For centuries, creators have been mesmerized by the art and culture of ancient Egypt. Some of the results of that fascination are on spectacular view, until Sept. 15, at Ottawa’s National Gallery of Canada with Egyptomania, a stunning exhibition of almost 400 pieces. The show includes a wide range of objects—paintings, sculpture, stage designs, furniture, jewelry, ceramicscompleted between 1730 and 1930 by Western artists enamored of the Nile style. Organized by the National Gallery, the Louvre museum in Paris and the Kunsthistorisches museum in Vienna, Egyptomania also features 27 authentic Egyptian artworks dating back more than 3,000 years, including a nearly seven-foot statue of the pharoah Ramses II. The National Gallery’s associate curator of Euro-
pean art, Michael Pantazzi, one of three experts who organized the show, says that it was “staggering” to discover the extent to which Egyptian styles “keep coming back and are born from the slightest provocation.”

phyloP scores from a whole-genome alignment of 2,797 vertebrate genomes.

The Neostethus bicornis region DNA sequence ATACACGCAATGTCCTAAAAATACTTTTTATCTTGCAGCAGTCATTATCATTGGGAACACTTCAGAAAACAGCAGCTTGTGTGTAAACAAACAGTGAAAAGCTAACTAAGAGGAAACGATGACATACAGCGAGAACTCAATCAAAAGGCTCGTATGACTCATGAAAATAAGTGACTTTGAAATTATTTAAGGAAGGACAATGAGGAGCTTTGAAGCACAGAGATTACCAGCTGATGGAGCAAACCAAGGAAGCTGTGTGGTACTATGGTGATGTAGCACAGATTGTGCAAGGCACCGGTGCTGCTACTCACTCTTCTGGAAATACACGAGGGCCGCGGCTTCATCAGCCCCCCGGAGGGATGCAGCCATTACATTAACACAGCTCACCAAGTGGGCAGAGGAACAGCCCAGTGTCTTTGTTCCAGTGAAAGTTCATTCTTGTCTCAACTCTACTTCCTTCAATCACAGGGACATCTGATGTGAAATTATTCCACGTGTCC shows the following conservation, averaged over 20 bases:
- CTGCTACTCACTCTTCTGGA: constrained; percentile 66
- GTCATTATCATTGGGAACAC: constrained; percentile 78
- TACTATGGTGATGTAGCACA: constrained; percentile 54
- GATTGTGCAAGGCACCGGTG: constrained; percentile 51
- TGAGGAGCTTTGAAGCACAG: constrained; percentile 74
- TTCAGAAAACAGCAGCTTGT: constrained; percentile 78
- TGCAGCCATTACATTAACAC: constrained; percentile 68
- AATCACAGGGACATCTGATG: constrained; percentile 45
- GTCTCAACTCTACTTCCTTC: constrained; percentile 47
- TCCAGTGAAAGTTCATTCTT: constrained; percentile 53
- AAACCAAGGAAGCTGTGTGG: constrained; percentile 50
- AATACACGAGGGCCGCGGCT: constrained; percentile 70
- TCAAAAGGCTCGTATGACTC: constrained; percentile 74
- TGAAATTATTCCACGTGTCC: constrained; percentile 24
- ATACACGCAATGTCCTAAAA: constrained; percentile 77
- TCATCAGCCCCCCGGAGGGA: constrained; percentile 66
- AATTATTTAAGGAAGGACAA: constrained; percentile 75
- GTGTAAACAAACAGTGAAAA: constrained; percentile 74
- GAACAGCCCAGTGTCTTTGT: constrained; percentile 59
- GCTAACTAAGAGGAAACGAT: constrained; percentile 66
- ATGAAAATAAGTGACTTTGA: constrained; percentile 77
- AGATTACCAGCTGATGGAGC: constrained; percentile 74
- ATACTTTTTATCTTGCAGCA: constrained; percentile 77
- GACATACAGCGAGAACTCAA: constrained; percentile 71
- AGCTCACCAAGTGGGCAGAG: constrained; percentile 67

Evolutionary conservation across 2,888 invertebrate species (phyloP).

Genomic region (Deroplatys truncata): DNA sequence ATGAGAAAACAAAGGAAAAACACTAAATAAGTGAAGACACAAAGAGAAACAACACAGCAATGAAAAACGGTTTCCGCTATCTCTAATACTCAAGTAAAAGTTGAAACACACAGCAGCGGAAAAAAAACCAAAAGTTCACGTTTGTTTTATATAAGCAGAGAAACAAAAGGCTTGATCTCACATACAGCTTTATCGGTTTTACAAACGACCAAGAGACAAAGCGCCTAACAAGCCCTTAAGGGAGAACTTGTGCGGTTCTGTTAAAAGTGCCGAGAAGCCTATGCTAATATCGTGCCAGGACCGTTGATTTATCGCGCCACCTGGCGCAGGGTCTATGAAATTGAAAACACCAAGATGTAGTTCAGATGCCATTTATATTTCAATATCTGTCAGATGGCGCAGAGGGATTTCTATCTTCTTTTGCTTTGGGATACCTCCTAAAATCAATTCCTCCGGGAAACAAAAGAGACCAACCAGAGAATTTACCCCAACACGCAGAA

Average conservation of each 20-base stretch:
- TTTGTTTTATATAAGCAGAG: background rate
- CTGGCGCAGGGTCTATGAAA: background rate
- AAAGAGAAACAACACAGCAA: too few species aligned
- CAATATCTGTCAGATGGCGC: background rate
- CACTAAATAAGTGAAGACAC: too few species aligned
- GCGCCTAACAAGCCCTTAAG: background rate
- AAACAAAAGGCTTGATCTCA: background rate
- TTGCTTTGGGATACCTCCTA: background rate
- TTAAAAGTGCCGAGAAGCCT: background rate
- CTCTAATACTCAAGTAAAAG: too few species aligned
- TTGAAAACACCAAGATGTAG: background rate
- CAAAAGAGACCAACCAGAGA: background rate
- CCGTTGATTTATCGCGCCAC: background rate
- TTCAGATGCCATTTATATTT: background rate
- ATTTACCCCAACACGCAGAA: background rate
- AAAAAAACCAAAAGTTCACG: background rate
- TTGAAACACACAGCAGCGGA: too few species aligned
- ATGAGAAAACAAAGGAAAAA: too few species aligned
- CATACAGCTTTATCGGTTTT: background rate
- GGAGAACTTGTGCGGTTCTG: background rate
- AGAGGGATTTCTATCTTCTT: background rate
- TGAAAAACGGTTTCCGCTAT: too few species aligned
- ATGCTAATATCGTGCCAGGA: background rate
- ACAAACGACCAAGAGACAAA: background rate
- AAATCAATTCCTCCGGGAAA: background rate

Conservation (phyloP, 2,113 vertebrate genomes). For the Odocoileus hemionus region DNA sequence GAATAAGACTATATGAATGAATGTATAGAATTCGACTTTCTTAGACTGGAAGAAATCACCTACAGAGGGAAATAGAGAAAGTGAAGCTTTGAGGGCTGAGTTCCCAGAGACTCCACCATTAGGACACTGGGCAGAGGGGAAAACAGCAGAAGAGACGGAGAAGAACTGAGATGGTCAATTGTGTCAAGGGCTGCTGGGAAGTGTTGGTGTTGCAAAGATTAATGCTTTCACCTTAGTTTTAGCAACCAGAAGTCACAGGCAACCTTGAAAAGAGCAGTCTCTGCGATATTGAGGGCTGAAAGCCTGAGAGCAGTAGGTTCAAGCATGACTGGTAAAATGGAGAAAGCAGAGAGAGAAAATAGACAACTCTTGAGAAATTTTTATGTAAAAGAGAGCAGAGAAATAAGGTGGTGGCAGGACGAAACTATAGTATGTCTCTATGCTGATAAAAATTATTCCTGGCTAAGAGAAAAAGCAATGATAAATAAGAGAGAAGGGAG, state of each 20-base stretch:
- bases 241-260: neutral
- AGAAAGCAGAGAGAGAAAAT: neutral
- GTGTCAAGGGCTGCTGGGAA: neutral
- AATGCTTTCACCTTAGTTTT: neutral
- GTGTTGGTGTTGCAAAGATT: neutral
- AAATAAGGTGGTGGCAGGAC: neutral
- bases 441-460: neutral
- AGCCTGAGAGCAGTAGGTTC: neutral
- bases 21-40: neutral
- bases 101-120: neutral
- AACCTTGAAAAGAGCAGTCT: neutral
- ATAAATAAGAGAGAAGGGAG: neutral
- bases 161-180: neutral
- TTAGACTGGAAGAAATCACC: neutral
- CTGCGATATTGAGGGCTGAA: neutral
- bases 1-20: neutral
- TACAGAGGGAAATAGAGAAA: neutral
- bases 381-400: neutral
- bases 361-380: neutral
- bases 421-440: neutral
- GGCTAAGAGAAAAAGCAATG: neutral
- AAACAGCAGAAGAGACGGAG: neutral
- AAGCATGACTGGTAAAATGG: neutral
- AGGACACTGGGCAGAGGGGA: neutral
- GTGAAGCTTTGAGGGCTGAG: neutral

The past two centuries’ infatuation with Egypt can be traced to late-1700s Italy, where construction crews encountered artifacts and monuments created when imperial Rome was in the throes of its own Egyptian vogue. Since then, there have been several waves of Nile chic—including one inspired by Napoleon’s expedition to Egypt in 1798. The exhibition also explores the Egyptian influence on Art Deco. An exotic feast for the eyes, the show could spark yet another bout of Egyptomania.
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